This ties into the previous levels of the learning pyramid. Pictures can anchor new information being introduced to you. Too often, students zone out briefly and can’t understand what a teacher is discussing. This occurs when you don’t have a focal point to contextualize new information, such as graphs or images.


Demonstration can be especially helpful in showing a real-world scenario of your learning. This is why much science requires labs; they give students live applications of the concepts they need to master.

Physics experiments, art techniques, and even math can all benefit from having live demonstrations. Younger students may find this cone learning module much easier to engage with since it applies to something right before them.


Using communication to reinforce learning and understanding isn’t a new concept. Not only do students work through the information they interpret when communicating, but they also fill in gaps in each other’s learning. Discussions can help students personalize the content and steer it in a direction they find interesting.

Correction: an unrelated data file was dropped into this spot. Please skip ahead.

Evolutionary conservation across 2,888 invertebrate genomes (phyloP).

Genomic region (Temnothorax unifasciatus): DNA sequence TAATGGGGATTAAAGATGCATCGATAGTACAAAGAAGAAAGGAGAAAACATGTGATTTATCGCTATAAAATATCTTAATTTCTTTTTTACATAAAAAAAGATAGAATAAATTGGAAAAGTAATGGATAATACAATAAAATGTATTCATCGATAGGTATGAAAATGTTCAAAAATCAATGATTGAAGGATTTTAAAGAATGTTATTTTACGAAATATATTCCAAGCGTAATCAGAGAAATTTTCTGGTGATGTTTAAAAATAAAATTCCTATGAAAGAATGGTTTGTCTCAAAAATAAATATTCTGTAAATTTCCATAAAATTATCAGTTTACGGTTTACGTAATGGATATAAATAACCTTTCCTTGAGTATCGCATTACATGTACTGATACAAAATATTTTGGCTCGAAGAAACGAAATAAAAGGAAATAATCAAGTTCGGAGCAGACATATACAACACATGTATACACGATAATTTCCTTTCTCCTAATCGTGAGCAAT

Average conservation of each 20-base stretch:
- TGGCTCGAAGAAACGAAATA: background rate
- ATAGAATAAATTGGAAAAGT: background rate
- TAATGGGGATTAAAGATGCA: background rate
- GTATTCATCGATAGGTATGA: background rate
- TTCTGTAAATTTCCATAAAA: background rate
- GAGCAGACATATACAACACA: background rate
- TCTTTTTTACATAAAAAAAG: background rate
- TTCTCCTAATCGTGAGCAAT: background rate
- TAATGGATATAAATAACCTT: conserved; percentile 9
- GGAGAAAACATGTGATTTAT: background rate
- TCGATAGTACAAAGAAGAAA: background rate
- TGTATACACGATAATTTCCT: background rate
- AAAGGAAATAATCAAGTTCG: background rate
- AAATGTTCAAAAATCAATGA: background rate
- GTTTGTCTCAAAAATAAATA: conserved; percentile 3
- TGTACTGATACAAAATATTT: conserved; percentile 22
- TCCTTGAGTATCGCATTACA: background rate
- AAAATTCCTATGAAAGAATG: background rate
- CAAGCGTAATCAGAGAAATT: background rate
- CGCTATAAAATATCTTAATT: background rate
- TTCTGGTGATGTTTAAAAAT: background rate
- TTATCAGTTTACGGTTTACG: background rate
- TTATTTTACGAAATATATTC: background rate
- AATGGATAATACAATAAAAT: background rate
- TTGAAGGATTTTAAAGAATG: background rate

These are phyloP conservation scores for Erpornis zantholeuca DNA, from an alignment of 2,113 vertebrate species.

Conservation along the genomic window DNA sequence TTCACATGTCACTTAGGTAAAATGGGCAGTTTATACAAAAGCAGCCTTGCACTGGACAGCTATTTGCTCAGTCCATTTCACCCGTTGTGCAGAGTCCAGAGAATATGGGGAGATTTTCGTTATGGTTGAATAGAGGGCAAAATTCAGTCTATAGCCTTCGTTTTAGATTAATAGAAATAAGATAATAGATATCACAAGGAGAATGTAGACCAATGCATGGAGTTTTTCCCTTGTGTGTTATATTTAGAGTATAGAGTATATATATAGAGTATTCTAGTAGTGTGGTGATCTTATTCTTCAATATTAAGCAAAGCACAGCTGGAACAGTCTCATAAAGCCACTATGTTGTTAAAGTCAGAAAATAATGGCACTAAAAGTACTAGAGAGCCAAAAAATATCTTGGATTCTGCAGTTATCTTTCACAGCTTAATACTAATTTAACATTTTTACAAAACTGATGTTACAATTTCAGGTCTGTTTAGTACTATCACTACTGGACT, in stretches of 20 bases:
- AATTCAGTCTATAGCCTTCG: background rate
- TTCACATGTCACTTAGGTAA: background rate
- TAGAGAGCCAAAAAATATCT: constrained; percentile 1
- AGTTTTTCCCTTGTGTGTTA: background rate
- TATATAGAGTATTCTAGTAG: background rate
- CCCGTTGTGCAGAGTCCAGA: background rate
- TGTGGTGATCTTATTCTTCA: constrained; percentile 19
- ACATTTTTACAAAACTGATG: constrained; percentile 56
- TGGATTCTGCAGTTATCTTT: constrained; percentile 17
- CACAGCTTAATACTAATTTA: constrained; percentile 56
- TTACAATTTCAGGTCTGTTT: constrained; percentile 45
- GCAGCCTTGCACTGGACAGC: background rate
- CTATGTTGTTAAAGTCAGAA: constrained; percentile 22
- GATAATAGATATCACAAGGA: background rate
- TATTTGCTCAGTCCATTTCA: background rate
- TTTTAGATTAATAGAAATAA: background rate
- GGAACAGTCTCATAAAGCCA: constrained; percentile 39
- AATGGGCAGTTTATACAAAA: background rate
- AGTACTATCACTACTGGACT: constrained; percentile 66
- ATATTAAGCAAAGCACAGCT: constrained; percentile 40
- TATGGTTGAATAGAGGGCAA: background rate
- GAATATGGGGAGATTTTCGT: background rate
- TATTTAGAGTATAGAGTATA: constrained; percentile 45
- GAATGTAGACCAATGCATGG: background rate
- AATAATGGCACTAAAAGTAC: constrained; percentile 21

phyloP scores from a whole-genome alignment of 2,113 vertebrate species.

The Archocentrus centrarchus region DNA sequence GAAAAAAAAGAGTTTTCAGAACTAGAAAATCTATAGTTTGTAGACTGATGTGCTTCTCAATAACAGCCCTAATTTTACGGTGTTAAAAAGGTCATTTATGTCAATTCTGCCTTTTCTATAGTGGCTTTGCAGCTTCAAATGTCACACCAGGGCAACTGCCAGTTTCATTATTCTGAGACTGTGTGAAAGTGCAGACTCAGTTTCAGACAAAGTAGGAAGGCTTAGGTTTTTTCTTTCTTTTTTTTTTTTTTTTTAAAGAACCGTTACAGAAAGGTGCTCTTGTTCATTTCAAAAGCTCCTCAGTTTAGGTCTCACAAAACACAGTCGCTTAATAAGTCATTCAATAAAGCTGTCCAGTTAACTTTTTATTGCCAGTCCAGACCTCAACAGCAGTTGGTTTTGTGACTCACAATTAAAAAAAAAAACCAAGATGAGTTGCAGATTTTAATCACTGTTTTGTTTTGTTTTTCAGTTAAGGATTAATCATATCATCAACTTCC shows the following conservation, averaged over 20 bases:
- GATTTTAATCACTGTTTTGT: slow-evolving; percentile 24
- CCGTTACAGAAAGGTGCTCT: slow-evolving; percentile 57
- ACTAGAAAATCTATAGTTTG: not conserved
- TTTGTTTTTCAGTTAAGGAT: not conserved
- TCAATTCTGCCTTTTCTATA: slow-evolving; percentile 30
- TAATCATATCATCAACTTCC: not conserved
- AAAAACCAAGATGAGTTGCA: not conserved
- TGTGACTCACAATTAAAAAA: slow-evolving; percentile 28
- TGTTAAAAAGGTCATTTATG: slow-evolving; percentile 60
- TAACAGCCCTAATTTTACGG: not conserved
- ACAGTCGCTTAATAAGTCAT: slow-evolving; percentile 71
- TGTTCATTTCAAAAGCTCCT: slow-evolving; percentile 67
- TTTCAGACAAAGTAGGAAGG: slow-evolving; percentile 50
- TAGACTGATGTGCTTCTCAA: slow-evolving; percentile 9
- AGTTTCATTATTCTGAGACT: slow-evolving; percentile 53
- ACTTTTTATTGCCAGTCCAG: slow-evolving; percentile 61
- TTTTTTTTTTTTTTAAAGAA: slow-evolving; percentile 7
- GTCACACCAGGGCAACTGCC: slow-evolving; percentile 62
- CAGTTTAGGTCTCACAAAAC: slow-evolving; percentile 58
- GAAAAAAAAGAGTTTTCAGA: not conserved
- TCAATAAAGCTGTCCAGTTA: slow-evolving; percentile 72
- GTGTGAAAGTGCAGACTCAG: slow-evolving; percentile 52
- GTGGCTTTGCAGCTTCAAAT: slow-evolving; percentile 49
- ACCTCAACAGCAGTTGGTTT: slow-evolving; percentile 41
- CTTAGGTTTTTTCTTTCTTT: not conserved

A social component to the learning pyramid makes the entire experience more interactive and memorable. Challenging debates and pragmatic discourse occur when students can participate in the learning process. Even for more introverted students, being able to observe a discussion has several learning benefits.

Practice by Doing

This is where the training wheel starts to come off before students have fully grasped the lesson. Practicing is where students can solidify their learning by putting theory into practice. Applying a piece of information to solve different kinds of problems requires enough mastery. 

Encouraging students to abstract logic to various areas is integral to fully understanding the material. The content can be fully integrated into their baseline knowledge with enough patience and diligence.

Teaching Others

Teaching others is the final step of the pyramid of learning. This modality is widely assumed to have the highest retention, and it’s no surprise. Teaching other students requires a deep and flexible understanding of course contents. It’s one of the most active forms of learning and can allow students  to learn from each other.